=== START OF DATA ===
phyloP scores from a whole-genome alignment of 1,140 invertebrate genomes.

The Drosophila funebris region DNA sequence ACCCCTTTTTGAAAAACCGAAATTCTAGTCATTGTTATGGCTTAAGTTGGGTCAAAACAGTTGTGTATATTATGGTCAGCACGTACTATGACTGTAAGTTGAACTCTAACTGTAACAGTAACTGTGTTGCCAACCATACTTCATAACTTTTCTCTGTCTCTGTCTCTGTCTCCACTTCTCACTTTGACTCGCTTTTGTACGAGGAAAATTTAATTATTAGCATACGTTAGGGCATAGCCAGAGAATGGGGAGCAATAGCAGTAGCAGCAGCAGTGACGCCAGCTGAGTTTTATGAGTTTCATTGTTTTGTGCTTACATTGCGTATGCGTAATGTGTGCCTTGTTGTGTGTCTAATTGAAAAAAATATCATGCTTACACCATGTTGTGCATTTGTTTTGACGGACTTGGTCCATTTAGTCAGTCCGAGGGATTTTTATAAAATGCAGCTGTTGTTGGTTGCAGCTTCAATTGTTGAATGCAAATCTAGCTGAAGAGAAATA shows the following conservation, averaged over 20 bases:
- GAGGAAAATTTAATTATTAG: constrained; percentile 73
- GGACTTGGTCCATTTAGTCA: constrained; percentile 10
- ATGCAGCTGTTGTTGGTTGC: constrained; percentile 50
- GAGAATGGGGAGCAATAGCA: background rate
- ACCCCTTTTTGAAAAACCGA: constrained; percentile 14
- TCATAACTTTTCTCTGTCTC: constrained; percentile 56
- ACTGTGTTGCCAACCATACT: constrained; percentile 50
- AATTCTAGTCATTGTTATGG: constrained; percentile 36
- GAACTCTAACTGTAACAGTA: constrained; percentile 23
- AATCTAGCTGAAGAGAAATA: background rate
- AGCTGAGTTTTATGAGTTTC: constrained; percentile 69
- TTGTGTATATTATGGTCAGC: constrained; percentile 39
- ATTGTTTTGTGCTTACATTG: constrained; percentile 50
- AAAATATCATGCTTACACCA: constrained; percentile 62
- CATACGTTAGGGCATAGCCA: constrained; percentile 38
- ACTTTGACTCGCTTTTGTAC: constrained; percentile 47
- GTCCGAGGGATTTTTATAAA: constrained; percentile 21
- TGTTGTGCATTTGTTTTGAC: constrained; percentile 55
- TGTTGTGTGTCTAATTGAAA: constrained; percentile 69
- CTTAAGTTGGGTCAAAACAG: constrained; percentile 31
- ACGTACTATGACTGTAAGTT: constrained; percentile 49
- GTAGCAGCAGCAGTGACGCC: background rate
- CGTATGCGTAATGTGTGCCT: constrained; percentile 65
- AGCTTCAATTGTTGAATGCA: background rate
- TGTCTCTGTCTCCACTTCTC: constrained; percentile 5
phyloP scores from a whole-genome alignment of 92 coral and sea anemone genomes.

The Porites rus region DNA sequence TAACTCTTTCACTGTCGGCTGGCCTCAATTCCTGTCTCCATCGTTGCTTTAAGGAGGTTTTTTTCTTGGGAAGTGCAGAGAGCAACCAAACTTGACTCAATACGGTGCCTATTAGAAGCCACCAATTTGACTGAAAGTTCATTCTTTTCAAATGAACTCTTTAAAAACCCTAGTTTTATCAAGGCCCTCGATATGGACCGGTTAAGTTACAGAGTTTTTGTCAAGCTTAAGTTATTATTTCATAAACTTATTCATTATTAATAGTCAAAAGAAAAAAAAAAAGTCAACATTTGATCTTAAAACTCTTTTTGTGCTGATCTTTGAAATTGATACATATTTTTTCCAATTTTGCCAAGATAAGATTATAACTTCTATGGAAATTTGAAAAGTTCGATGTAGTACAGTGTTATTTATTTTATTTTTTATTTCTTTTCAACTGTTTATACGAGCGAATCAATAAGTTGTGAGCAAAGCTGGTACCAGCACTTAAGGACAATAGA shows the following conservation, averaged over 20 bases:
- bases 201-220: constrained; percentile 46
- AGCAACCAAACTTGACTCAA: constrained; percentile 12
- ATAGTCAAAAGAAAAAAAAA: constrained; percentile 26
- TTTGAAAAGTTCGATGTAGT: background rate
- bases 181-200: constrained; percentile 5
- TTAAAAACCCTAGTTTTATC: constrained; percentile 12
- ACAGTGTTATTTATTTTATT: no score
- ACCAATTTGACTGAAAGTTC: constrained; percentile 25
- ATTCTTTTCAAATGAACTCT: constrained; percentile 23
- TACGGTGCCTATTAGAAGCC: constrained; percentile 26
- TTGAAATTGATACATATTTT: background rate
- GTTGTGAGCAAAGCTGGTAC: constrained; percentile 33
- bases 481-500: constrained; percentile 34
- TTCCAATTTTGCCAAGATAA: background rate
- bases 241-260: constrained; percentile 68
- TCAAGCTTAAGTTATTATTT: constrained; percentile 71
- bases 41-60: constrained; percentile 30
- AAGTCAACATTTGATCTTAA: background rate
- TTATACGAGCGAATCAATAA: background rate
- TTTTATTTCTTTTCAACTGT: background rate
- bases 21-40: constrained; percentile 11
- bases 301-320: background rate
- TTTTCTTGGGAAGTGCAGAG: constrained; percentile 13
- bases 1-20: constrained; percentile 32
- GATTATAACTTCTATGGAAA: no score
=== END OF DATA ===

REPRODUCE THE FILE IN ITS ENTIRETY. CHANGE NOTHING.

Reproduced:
phyloP scores from a whole-genome alignment of 1,140 invertebrate genomes.

The Drosophila funebris region DNA sequence ACCCCTTTTTGAAAAACCGAAATTCTAGTCATTGTTATGGCTTAAGTTGGGTCAAAACAGTTGTGTATATTATGGTCAGCACGTACTATGACTGTAAGTTGAACTCTAACTGTAACAGTAACTGTGTTGCCAACCATACTTCATAACTTTTCTCTGTCTCTGTCTCTGTCTCCACTTCTCACTTTGACTCGCTTTTGTACGAGGAAAATTTAATTATTAGCATACGTTAGGGCATAGCCAGAGAATGGGGAGCAATAGCAGTAGCAGCAGCAGTGACGCCAGCTGAGTTTTATGAGTTTCATTGTTTTGTGCTTACATTGCGTATGCGTAATGTGTGCCTTGTTGTGTGTCTAATTGAAAAAAATATCATGCTTACACCATGTTGTGCATTTGTTTTGACGGACTTGGTCCATTTAGTCAGTCCGAGGGATTTTTATAAAATGCAGCTGTTGTTGGTTGCAGCTTCAATTGTTGAATGCAAATCTAGCTGAAGAGAAATA shows the following conservation, averaged over 20 bases:
- GAGGAAAATTTAATTATTAG: constrained; percentile 73
- GGACTTGGTCCATTTAGTCA: constrained; percentile 10
- ATGCAGCTGTTGTTGGTTGC: constrained; percentile 50
- GAGAATGGGGAGCAATAGCA: background rate
- ACCCCTTTTTGAAAAACCGA: constrained; percentile 14
- TCATAACTTTTCTCTGTCTC: constrained; percentile 56
- ACTGTGTTGCCAACCATACT: constrained; percentile 50
- AATTCTAGTCATTGTTATGG: constrained; percentile 36
- GAACTCTAACTGTAACAGTA: constrained; percentile 23
- AATCTAGCTGAAGAGAAATA: background rate
- AGCTGAGTTTTATGAGTTTC: constrained; percentile 69
- TTGTGTATATTATGGTCAGC: constrained; percentile 39
- ATTGTTTTGTGCTTACATTG: constrained; percentile 50
- AAAATATCATGCTTACACCA: constrained; percentile 62
- CATACGTTAGGGCATAGCCA: constrained; percentile 38
- ACTTTGACTCGCTTTTGTAC: constrained; percentile 47
- GTCCGAGGGATTTTTATAAA: constrained; percentile 21
- TGTTGTGCATTTGTTTTGAC: constrained; percentile 55
- TGTTGTGTGTCTAATTGAAA: constrained; percentile 69
- CTTAAGTTGGGTCAAAACAG: constrained; percentile 31
- ACGTACTATGACTGTAAGTT: constrained; percentile 49
- GTAGCAGCAGCAGTGACGCC: background rate
- CGTATGCGTAATGTGTGCCT: constrained; percentile 65
- AGCTTCAATTGTTGAATGCA: background rate
- TGTCTCTGTCTCCACTTCTC: constrained; percentile 5
phyloP scores from a whole-genome alignment of 92 coral and sea anemone genomes.

The Porites rus region DNA sequence TAACTCTTTCACTGTCGGCTGGCCTCAATTCCTGTCTCCATCGTTGCTTTAAGGAGGTTTTTTTCTTGGGAAGTGCAGAGAGCAACCAAACTTGACTCAATACGGTGCCTATTAGAAGCCACCAATTTGACTGAAAGTTCATTCTTTTCAAATGAACTCTTTAAAAACCCTAGTTTTATCAAGGCCCTCGATATGGACCGGTTAAGTTACAGAGTTTTTGTCAAGCTTAAGTTATTATTTCATAAACTTATTCATTATTAATAGTCAAAAGAAAAAAAAAAAGTCAACATTTGATCTTAAAACTCTTTTTGTGCTGATCTTTGAAATTGATACATATTTTTTCCAATTTTGCCAAGATAAGATTATAACTTCTATGGAAATTTGAAAAGTTCGATGTAGTACAGTGTTATTTATTTTATTTTTTATTTCTTTTCAACTGTTTATACGAGCGAATCAATAAGTTGTGAGCAAAGCTGGTACCAGCACTTAAGGACAATAGA shows the following conservation, averaged over 20 bases:
- bases 201-220: constrained; percentile 46
- AGCAACCAAACTTGACTCAA: constrained; percentile 12
- ATAGTCAAAAGAAAAAAAAA: constrained; percentile 26
- TTTGAAAAGTTCGATGTAGT: background rate
- bases 181-200: constrained; percentile 5
- TTAAAAACCCTAGTTTTATC: constrained; percentile 12
- ACAGTGTTATTTATTTTATT: no score
- ACCAATTTGACTGAAAGTTC: constrained; percentile 25
- ATTCTTTTCAAATGAACTCT: constrained; percentile 23
- TACGGTGCCTATTAGAAGCC: constrained; percentile 26
- TTGAAATTGATACATATTTT: background rate
- GTTGTGAGCAAAGCTGGTAC: constrained; percentile 33
- bases 481-500: constrained; percentile 34
- TTCCAATTTTGCCAAGATAA: background rate
- bases 241-260: constrained; percentile 68
- TCAAGCTTAAGTTATTATTT: constrained; percentile 71
- bases 41-60: constrained; percentile 30
- AAGTCAACATTTGATCTTAA: background rate
- TTATACGAGCGAATCAATAA: background rate
- TTTTATTTCTTTTCAACTGT: background rate
- bases 21-40: constrained; percentile 11
- bases 301-320: background rate
- TTTTCTTGGGAAGTGCAGAG: constrained; percentile 13
- bases 1-20: constrained; percentile 32
- GATTATAACTTCTATGGAAA: no score